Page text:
As is the case throughout Italy, I’m sure that Rome has an excellent restaurant and fine dining scene. However, despite having travelled there a number of times, I can’t seem to get past the phenomenal pizza and street food. For budget bites while seeing sights, there’s possibly no better destination in Europe than the Eternal City.
All those museums, churches and such in Rome? Each one is a marvel to behold, but when I’m getting my holiday on they seem to be there for me to merely pass time between meals. Of course, I’m being facetious (but only just). Rome really is a delectable town, and even without its many magnificent attractions and bounty of World Heritage sites, I’d still crave continual repeat visits for the food alone.
As it is though, a stay in Rome presents a weird dichotomy. The cityscape, the reasons tourists from across the globe snap a zillion photos (I’ve never seen more selfie stick action than when I was there a couple of weeks ago), the mindboggling multitude of opportunities to ogle art: that’s all grand, massive, Baroque, over the top stuff. But so much of the food is basic, made of minimal ingredients and served in humble, quaint settings.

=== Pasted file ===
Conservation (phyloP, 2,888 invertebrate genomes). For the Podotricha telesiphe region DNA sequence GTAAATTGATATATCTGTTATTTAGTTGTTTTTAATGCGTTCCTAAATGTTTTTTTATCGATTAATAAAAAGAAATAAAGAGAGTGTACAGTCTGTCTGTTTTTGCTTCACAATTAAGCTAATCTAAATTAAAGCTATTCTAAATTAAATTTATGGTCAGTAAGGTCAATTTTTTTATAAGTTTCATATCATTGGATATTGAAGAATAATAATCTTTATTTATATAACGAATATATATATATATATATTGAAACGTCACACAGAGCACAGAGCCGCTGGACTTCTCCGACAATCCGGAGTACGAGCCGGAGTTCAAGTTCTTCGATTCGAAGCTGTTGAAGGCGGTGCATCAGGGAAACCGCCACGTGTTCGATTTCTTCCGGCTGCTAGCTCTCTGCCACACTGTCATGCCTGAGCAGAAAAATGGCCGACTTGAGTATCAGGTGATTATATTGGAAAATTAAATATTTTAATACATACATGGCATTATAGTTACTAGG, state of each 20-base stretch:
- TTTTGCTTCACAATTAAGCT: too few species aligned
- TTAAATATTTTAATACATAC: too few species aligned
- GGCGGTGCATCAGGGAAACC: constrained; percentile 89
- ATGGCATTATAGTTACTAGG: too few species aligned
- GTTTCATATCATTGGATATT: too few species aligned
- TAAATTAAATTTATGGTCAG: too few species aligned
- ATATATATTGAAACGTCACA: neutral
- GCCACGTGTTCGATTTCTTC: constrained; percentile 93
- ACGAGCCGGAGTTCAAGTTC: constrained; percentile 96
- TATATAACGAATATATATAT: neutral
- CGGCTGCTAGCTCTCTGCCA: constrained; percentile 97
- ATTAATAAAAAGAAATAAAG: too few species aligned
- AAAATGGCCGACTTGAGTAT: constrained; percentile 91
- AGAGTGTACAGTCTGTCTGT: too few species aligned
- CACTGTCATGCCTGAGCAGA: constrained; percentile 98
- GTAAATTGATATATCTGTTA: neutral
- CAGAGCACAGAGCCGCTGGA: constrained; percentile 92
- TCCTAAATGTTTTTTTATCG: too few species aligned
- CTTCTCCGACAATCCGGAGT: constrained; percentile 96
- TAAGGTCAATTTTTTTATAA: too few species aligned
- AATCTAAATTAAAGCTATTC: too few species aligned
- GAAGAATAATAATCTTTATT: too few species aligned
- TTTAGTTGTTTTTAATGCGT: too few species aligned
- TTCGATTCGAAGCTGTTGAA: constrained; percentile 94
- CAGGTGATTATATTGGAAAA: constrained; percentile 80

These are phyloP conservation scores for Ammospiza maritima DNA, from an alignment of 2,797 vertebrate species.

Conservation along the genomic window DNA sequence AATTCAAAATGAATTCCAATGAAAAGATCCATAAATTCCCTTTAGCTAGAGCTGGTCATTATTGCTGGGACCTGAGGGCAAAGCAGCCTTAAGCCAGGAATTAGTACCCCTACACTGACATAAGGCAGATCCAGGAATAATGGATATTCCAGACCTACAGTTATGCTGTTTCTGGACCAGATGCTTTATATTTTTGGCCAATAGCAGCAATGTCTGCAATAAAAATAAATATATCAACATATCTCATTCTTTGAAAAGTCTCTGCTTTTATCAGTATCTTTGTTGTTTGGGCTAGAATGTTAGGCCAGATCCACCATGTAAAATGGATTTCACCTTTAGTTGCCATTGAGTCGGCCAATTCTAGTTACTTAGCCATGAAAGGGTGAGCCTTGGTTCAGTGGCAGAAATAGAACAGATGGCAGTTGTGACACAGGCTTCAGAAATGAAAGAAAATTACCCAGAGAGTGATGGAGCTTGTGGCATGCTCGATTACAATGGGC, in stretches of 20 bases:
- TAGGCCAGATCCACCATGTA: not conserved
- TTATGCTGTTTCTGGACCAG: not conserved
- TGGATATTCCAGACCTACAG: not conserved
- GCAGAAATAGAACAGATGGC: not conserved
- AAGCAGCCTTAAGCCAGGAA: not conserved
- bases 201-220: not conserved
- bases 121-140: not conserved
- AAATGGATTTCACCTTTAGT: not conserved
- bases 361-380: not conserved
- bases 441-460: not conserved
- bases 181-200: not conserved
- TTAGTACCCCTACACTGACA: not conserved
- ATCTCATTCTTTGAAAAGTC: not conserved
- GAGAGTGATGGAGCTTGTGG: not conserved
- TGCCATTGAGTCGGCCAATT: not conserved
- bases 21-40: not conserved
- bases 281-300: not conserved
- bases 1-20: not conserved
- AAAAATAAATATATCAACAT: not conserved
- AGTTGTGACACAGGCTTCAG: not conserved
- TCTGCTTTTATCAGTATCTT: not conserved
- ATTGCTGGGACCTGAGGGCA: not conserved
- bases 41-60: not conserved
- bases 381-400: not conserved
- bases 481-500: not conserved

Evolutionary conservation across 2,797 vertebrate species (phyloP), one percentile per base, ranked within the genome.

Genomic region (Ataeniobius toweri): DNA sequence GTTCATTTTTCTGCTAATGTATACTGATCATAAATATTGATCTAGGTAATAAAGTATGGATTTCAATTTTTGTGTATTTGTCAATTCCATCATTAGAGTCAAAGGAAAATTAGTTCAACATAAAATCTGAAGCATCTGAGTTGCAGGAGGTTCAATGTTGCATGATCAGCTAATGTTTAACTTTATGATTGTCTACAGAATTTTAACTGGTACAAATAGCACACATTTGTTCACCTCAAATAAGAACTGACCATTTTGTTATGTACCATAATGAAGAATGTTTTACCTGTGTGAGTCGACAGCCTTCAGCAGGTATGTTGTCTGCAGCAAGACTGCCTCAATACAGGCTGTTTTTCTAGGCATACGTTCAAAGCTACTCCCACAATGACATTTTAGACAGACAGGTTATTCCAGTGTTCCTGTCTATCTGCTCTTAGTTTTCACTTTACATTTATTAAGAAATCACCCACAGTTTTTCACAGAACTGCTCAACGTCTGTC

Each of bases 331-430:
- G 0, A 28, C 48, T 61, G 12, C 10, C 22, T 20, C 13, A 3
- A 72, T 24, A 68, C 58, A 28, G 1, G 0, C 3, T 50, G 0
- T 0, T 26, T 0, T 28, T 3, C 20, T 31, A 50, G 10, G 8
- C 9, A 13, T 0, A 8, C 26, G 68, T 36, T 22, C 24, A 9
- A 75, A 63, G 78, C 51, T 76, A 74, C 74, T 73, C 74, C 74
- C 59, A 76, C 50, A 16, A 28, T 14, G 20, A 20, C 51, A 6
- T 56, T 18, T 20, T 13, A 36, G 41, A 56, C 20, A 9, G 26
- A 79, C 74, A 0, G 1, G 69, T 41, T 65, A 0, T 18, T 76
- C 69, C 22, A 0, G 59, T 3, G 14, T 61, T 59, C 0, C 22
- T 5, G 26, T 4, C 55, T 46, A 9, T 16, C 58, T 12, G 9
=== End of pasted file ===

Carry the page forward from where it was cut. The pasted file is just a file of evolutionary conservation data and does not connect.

Imagine exiting a ginormous ancient church, jammed full of treasures from the Pax Romana to the Renaissance, through an excessively oversized door and onto a cobbled street. Dip round the corner and stoop your head at the entrance of an antiquated and dinky pizzeria, with an age-old wood-fired oven that’s been dishing out edible treasures for decades, possibly centuries. That’s how the Romans appear to do it, and who am I to attempt anything different when I’m on their turf?